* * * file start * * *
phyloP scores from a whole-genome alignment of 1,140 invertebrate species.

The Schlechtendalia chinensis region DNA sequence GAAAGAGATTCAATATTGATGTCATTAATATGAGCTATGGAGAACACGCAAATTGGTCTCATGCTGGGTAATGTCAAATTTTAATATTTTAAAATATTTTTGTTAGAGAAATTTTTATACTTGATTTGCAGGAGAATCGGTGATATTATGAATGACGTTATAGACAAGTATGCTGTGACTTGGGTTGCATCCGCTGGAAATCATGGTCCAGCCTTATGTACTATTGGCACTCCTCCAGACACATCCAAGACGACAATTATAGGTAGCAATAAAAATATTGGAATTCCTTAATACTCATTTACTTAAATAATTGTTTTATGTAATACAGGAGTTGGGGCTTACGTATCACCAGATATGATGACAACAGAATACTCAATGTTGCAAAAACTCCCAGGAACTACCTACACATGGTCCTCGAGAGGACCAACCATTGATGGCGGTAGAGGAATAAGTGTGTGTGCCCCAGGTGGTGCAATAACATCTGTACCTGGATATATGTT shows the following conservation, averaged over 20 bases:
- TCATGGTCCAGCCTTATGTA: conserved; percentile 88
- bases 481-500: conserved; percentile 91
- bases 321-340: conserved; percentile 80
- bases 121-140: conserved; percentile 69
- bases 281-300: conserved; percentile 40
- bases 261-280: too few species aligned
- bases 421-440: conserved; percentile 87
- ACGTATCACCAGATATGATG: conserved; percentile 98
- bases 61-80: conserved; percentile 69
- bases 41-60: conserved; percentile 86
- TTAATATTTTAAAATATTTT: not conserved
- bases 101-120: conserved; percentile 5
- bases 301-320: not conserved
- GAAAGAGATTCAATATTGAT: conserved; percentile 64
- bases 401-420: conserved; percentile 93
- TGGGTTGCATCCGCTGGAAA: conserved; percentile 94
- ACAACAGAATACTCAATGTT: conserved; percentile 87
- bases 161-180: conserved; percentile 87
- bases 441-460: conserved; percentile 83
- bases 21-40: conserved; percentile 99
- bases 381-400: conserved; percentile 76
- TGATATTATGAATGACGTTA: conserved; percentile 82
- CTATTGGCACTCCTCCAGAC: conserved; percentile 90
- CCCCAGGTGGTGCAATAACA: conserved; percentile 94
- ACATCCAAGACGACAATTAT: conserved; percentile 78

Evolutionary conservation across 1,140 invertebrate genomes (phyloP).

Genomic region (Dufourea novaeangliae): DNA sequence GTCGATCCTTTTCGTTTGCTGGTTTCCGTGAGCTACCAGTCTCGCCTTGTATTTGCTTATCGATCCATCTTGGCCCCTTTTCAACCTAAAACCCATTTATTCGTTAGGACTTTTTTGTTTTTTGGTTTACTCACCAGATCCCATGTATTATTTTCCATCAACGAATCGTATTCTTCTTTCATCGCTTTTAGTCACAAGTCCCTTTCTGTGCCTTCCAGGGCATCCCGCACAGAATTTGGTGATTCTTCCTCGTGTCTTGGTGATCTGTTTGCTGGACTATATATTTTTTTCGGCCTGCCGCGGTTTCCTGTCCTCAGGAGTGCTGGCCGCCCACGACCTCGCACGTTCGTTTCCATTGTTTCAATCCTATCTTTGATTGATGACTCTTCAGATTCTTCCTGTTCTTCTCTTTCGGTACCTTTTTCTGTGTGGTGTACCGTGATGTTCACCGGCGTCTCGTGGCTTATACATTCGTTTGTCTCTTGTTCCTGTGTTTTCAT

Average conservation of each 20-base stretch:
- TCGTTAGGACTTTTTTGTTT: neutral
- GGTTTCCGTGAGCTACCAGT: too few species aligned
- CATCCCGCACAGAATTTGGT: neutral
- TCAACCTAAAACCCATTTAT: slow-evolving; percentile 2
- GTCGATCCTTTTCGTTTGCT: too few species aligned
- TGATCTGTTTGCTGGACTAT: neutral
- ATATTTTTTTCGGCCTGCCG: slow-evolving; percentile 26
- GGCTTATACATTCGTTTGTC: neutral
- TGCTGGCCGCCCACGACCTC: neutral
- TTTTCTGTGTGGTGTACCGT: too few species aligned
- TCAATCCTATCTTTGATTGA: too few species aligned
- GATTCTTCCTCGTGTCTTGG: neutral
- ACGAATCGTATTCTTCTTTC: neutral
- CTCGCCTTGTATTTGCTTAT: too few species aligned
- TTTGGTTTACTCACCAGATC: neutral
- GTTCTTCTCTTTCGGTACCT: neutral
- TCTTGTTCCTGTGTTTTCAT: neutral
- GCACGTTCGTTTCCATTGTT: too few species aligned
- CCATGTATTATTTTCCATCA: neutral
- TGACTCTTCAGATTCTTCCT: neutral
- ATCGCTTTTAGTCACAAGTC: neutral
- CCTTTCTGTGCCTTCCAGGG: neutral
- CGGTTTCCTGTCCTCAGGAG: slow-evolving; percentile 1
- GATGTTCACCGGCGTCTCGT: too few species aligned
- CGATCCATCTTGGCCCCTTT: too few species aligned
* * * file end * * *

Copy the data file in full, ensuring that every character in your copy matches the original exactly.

phyloP scores from a whole-genome alignment of 1,140 invertebrate species.

The Schlechtendalia chinensis region DNA sequence GAAAGAGATTCAATATTGATGTCATTAATATGAGCTATGGAGAACACGCAAATTGGTCTCATGCTGGGTAATGTCAAATTTTAATATTTTAAAATATTTTTGTTAGAGAAATTTTTATACTTGATTTGCAGGAGAATCGGTGATATTATGAATGACGTTATAGACAAGTATGCTGTGACTTGGGTTGCATCCGCTGGAAATCATGGTCCAGCCTTATGTACTATTGGCACTCCTCCAGACACATCCAAGACGACAATTATAGGTAGCAATAAAAATATTGGAATTCCTTAATACTCATTTACTTAAATAATTGTTTTATGTAATACAGGAGTTGGGGCTTACGTATCACCAGATATGATGACAACAGAATACTCAATGTTGCAAAAACTCCCAGGAACTACCTACACATGGTCCTCGAGAGGACCAACCATTGATGGCGGTAGAGGAATAAGTGTGTGTGCCCCAGGTGGTGCAATAACATCTGTACCTGGATATATGTT shows the following conservation, averaged over 20 bases:
- TCATGGTCCAGCCTTATGTA: conserved; percentile 88
- bases 481-500: conserved; percentile 91
- bases 321-340: conserved; percentile 80
- bases 121-140: conserved; percentile 69
- bases 281-300: conserved; percentile 40
- bases 261-280: too few species aligned
- bases 421-440: conserved; percentile 87
- ACGTATCACCAGATATGATG: conserved; percentile 98
- bases 61-80: conserved; percentile 69
- bases 41-60: conserved; percentile 86
- TTAATATTTTAAAATATTTT: not conserved
- bases 101-120: conserved; percentile 5
- bases 301-320: not conserved
- GAAAGAGATTCAATATTGAT: conserved; percentile 64
- bases 401-420: conserved; percentile 93
- TGGGTTGCATCCGCTGGAAA: conserved; percentile 94
- ACAACAGAATACTCAATGTT: conserved; percentile 87
- bases 161-180: conserved; percentile 87
- bases 441-460: conserved; percentile 83
- bases 21-40: conserved; percentile 99
- bases 381-400: conserved; percentile 76
- TGATATTATGAATGACGTTA: conserved; percentile 82
- CTATTGGCACTCCTCCAGAC: conserved; percentile 90
- CCCCAGGTGGTGCAATAACA: conserved; percentile 94
- ACATCCAAGACGACAATTAT: conserved; percentile 78

Evolutionary conservation across 1,140 invertebrate genomes (phyloP).

Genomic region (Dufourea novaeangliae): DNA sequence GTCGATCCTTTTCGTTTGCTGGTTTCCGTGAGCTACCAGTCTCGCCTTGTATTTGCTTATCGATCCATCTTGGCCCCTTTTCAACCTAAAACCCATTTATTCGTTAGGACTTTTTTGTTTTTTGGTTTACTCACCAGATCCCATGTATTATTTTCCATCAACGAATCGTATTCTTCTTTCATCGCTTTTAGTCACAAGTCCCTTTCTGTGCCTTCCAGGGCATCCCGCACAGAATTTGGTGATTCTTCCTCGTGTCTTGGTGATCTGTTTGCTGGACTATATATTTTTTTCGGCCTGCCGCGGTTTCCTGTCCTCAGGAGTGCTGGCCGCCCACGACCTCGCACGTTCGTTTCCATTGTTTCAATCCTATCTTTGATTGATGACTCTTCAGATTCTTCCTGTTCTTCTCTTTCGGTACCTTTTTCTGTGTGGTGTACCGTGATGTTCACCGGCGTCTCGTGGCTTATACATTCGTTTGTCTCTTGTTCCTGTGTTTTCAT

Average conservation of each 20-base stretch:
- TCGTTAGGACTTTTTTGTTT: neutral
- GGTTTCCGTGAGCTACCAGT: too few species aligned
- CATCCCGCACAGAATTTGGT: neutral
- TCAACCTAAAACCCATTTAT: slow-evolving; percentile 2
- GTCGATCCTTTTCGTTTGCT: too few species aligned
- TGATCTGTTTGCTGGACTAT: neutral
- ATATTTTTTTCGGCCTGCCG: slow-evolving; percentile 26
- GGCTTATACATTCGTTTGTC: neutral
- TGCTGGCCGCCCACGACCTC: neutral
- TTTTCTGTGTGGTGTACCGT: too few species aligned
- TCAATCCTATCTTTGATTGA: too few species aligned
- GATTCTTCCTCGTGTCTTGG: neutral
- ACGAATCGTATTCTTCTTTC: neutral
- CTCGCCTTGTATTTGCTTAT: too few species aligned
- TTTGGTTTACTCACCAGATC: neutral
- GTTCTTCTCTTTCGGTACCT: neutral
- TCTTGTTCCTGTGTTTTCAT: neutral
- GCACGTTCGTTTCCATTGTT: too few species aligned
- CCATGTATTATTTTCCATCA: neutral
- TGACTCTTCAGATTCTTCCT: neutral
- ATCGCTTTTAGTCACAAGTC: neutral
- CCTTTCTGTGCCTTCCAGGG: neutral
- CGGTTTCCTGTCCTCAGGAG: slow-evolving; percentile 1
- GATGTTCACCGGCGTCTCGT: too few species aligned
- CGATCCATCTTGGCCCCTTT: too few species aligned